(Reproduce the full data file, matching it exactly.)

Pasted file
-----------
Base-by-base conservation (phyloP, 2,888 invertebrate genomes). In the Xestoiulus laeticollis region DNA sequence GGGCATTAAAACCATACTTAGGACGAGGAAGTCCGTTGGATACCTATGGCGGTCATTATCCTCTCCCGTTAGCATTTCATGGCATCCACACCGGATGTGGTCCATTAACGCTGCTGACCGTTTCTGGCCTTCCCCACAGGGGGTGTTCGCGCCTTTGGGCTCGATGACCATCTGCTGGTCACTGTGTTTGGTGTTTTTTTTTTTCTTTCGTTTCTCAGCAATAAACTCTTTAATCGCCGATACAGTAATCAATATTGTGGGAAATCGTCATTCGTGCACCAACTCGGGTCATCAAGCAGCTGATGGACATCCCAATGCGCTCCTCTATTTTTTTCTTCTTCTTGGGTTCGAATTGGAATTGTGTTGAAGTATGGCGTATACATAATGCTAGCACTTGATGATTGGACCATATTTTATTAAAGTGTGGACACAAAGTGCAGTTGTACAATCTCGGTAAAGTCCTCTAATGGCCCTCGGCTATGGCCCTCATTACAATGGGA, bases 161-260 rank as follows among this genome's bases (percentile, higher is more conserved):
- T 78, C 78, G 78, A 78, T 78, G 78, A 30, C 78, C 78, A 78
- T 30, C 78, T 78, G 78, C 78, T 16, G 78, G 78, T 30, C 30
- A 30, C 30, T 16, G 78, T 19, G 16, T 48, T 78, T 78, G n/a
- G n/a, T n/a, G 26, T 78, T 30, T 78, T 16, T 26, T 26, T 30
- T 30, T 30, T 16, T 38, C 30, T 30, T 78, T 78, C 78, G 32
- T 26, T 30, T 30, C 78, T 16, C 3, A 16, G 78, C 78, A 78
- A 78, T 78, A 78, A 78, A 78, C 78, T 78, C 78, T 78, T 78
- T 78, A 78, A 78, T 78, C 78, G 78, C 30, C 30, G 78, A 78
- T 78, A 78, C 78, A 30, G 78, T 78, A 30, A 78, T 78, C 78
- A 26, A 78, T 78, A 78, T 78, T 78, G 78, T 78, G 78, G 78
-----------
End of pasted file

Base-by-base conservation (phyloP, 2,888 invertebrate genomes). In the Xestoiulus laeticollis region DNA sequence GGGCATTAAAACCATACTTAGGACGAGGAAGTCCGTTGGATACCTATGGCGGTCATTATCCTCTCCCGTTAGCATTTCATGGCATCCACACCGGATGTGGTCCATTAACGCTGCTGACCGTTTCTGGCCTTCCCCACAGGGGGTGTTCGCGCCTTTGGGCTCGATGACCATCTGCTGGTCACTGTGTTTGGTGTTTTTTTTTTTCTTTCGTTTCTCAGCAATAAACTCTTTAATCGCCGATACAGTAATCAATATTGTGGGAAATCGTCATTCGTGCACCAACTCGGGTCATCAAGCAGCTGATGGACATCCCAATGCGCTCCTCTATTTTTTTCTTCTTCTTGGGTTCGAATTGGAATTGTGTTGAAGTATGGCGTATACATAATGCTAGCACTTGATGATTGGACCATATTTTATTAAAGTGTGGACACAAAGTGCAGTTGTACAATCTCGGTAAAGTCCTCTAATGGCCCTCGGCTATGGCCCTCATTACAATGGGA, bases 161-260 rank as follows among this genome's bases (percentile, higher is more conserved):
- T 78, C 78, G 78, A 78, T 78, G 78, A 30, C 78, C 78, A 78
- T 30, C 78, T 78, G 78, C 78, T 16, G 78, G 78, T 30, C 30
- A 30, C 30, T 16, G 78, T 19, G 16, T 48, T 78, T 78, G n/a
- G n/a, T n/a, G 26, T 78, T 30, T 78, T 16, T 26, T 26, T 30
- T 30, T 30, T 16, T 38, C 30, T 30, T 78, T 78, C 78, G 32
- T 26, T 30, T 30, C 78, T 16, C 3, A 16, G 78, C 78, A 78
- A 78, T 78, A 78, A 78, A 78, C 78, T 78, C 78, T 78, T 78
- T 78, A 78, A 78, T 78, C 78, G 78, C 30, C 30, G 78, A 78
- T 78, A 78, C 78, A 30, G 78, T 78, A 30, A 78, T 78, C 78
- A 26, A 78, T 78, A 78, T 78, T 78, G 78, T 78, G 78, G 78